Narcissists hold steadfast to their own version of the truth. They lack a moral compass to distinguish right from wrong. No topic is off-limits, especially when lying can serve their interests and if they think they can profit from omitting or altering the truth. Because narcissists are not introspective, they may be unaware of their distortions and incapable of accepting responsibility for their actions, blaming others instead. Is it any wonder that turnover in Trump’s administration has outpaced his five predecessors by a significant margin?

Temperament and Character

John Kelly remarked, “I think we should look at people that are running for office and put them through the filter: What is their character like? What are their ethics?” He was speaking about Trump.

Personality disorders do, in fact, manifest through temperament and character. They begin in late adolescence or early adulthood and, in the case of NPD and similar personality disorders, e.g., antisocial and borderline personality disorders, they assume the appearance of dramatic, emotional, or erratic behavior. NPD is enduring and difficult to treat because narcissists rarely recognize they need help— quite the opposite, they feel intellectually and socially superior to others.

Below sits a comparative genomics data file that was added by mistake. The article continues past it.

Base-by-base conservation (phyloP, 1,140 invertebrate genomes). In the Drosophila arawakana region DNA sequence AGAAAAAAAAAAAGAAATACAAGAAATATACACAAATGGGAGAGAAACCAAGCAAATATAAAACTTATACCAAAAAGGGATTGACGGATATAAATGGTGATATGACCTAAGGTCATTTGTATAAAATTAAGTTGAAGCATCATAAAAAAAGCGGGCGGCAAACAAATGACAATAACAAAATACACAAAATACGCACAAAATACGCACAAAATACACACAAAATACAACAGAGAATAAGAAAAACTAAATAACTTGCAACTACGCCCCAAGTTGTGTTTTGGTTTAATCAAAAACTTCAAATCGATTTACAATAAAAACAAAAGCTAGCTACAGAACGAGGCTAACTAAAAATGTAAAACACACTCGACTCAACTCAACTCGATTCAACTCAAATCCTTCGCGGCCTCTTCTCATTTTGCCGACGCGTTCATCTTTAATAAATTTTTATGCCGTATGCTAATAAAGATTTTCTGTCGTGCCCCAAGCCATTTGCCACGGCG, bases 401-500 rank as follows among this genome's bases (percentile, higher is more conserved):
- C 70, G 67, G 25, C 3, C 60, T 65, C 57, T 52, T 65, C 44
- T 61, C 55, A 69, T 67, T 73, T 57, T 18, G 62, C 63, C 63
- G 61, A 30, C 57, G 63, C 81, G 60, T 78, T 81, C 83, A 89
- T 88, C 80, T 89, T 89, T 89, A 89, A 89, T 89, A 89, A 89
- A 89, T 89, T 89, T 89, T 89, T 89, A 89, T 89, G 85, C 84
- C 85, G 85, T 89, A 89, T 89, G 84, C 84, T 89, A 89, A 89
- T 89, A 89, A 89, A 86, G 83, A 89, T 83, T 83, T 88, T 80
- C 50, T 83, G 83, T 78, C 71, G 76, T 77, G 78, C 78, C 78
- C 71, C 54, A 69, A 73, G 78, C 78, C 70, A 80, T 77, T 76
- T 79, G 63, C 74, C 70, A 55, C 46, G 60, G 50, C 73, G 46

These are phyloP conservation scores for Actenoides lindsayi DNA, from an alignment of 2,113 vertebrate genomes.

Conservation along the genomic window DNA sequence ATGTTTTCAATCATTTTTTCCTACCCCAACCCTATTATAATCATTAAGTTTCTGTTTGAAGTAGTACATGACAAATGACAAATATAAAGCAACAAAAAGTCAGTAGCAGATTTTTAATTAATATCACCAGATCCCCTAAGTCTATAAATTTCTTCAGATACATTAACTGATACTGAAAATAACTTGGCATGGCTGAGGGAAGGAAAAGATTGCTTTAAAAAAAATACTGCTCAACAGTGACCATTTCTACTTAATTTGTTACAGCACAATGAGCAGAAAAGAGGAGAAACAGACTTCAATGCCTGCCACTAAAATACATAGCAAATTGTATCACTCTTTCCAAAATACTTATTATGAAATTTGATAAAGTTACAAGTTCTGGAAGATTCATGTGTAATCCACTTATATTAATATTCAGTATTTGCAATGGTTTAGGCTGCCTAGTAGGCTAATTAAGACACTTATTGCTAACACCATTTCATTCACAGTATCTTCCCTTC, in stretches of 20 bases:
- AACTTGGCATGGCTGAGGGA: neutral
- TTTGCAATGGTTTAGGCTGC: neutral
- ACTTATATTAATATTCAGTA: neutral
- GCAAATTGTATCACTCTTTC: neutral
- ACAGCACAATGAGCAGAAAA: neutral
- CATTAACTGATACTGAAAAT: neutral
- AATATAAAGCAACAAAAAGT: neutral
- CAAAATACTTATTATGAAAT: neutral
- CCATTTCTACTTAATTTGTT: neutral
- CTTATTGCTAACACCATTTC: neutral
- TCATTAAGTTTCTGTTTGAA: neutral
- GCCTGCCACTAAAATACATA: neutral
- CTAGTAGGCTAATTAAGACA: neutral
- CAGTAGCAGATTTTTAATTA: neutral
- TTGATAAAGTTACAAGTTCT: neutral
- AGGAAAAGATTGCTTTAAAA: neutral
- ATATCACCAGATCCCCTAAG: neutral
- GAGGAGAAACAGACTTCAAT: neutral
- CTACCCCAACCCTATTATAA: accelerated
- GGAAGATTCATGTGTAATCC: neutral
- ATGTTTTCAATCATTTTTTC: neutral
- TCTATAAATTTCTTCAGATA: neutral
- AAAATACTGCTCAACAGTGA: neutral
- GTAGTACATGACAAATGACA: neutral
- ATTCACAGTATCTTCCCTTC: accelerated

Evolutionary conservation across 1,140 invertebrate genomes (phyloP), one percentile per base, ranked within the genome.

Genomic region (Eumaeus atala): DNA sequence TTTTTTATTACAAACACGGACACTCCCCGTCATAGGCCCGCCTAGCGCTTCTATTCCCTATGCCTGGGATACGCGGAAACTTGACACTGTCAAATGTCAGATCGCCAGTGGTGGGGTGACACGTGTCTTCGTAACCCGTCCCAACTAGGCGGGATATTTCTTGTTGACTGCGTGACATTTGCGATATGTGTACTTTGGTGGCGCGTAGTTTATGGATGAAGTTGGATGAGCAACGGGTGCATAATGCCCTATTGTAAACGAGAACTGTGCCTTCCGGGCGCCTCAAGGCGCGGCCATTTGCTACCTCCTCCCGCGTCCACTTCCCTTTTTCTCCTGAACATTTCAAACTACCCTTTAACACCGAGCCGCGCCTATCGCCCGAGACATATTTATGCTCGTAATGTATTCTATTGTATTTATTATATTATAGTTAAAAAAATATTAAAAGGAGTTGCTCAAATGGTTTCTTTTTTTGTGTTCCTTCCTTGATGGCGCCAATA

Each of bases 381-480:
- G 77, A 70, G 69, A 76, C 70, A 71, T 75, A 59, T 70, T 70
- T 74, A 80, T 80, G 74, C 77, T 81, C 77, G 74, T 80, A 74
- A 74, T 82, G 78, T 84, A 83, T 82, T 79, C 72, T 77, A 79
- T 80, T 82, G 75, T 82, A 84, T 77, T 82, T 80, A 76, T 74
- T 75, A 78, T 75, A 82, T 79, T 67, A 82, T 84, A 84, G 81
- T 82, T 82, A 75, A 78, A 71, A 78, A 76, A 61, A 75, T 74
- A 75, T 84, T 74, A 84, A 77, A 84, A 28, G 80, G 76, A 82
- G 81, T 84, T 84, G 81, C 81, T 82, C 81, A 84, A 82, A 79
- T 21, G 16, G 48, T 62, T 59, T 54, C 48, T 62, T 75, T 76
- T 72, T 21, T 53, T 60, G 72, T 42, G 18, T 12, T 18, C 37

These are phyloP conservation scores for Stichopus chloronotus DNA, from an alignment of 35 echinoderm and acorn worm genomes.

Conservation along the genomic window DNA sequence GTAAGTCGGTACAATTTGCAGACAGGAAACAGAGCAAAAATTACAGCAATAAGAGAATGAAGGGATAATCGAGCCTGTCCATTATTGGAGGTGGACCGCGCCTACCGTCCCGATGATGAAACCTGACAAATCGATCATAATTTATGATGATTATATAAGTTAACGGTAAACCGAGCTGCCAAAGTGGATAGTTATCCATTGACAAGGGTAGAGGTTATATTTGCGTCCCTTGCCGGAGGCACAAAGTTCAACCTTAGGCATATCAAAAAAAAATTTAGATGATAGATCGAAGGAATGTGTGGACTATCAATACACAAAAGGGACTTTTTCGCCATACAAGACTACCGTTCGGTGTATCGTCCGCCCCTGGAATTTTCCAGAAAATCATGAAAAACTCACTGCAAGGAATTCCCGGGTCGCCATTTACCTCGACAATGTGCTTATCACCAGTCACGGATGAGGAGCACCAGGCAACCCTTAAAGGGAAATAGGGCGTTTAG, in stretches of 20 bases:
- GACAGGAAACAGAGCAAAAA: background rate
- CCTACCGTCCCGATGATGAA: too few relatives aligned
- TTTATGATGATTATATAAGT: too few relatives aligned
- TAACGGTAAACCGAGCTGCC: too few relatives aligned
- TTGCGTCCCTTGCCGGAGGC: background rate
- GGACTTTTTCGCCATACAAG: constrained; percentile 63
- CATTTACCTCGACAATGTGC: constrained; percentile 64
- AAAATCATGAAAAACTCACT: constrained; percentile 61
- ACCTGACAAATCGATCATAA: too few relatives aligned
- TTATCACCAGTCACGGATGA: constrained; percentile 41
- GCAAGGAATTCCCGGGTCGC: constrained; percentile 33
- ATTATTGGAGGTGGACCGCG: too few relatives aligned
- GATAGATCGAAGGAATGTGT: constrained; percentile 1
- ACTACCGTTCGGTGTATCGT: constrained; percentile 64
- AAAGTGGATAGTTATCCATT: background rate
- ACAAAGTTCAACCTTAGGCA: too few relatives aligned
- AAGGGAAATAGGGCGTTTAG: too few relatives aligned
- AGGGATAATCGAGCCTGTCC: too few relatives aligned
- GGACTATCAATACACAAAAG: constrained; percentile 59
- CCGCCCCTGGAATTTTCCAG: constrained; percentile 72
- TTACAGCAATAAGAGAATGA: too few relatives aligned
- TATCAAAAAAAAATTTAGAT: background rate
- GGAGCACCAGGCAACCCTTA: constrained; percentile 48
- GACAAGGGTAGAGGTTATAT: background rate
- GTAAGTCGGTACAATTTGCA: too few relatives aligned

As individuals with NPD reach late-life, they may have special difficulties adjusting to declining physical attractiveness or new physical limitations. Trump has gone into inordinate detail to explain perceived episodes of weakness — his awkward walk down the ramp at West Point, his mispronunciation of the names of iconic generals, and his odd double-handed drink from a glass of water. Trump’s radiant, at times bizarre, suntan; peculiar hairstyle and color; long silk ties (to hide his gut); and identification with the Lone Ranger (when masked) are emblematic of his vanity, a sign that physically he struggles to retain his masculinity.